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Mark Olival-Bartley studied applied linguistics at Hawaii Pacific University, attaining B.A. and M.A. degrees in TESOL, and poetry at the City College of New York. He is now anatomizing the prosody of E. A. Robinson’s sonnets for his dissertation at Amerika Institut of LMU Munich, where also he edits a poetry weekly. His poems and translations have appeared in journals on both sides of the Atlantic. He is the resident poet at EcoHealth, where his science-themed verse is regularly featured, and a senior copyeditor of Review of International American Studies.

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I thought once how Theocritus had sung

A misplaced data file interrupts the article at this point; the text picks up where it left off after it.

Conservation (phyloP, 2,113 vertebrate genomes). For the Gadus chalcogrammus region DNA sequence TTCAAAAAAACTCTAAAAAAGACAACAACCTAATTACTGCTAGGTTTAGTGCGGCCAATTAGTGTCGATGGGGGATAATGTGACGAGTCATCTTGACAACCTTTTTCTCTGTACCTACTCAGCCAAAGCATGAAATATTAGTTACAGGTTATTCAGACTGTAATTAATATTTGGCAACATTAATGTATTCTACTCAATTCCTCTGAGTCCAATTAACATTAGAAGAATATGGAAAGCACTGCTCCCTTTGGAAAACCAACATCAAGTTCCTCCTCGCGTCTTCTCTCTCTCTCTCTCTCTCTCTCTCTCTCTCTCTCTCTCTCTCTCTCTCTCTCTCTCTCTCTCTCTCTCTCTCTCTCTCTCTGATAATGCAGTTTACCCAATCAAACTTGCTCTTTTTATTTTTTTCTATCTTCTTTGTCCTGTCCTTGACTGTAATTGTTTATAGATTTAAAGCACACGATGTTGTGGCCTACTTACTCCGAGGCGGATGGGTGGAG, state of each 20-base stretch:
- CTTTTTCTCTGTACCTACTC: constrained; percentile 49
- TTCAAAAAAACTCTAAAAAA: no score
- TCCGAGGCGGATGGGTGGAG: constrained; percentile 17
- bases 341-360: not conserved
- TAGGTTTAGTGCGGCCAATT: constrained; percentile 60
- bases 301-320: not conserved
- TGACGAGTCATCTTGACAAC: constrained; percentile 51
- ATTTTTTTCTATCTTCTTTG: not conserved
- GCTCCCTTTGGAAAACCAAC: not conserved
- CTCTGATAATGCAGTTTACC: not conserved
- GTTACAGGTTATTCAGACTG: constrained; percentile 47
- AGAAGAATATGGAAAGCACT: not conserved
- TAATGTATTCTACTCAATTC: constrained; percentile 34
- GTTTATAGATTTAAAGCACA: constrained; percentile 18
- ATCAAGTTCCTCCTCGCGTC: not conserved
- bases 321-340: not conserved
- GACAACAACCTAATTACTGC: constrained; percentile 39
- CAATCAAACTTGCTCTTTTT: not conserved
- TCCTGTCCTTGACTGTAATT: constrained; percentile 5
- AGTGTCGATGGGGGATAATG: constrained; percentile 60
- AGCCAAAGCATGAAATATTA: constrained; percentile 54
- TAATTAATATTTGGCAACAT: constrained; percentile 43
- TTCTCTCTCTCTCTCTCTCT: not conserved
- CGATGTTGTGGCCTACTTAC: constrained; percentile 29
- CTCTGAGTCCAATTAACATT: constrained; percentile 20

Of the sweet years, the dear and wished for years, 
Who each one in a gracious hand appears 
To bear a gift for mortals, old or young: 
And, as I mused it in his antique tongue, 
I saw, in gradual vision through my tears, 
The sweet, sad years, the melancholy years, 
Those of my own life, who by turns had flung 
A shadow across me.  Straightway I was 'ware, 
So weeping, how a mystic Shape did move 
Behind me, and drew me backward by the hair; 
And a voice said in mastery, while I strove: 
"Guess now who holds thee?" — "Death," I said. But there
The silver answer rang:  "Not Death, but Love."

Elizabeth Barrett-Browning
Sonnets from the Portuguese

Note:  A recitation can be heard here.

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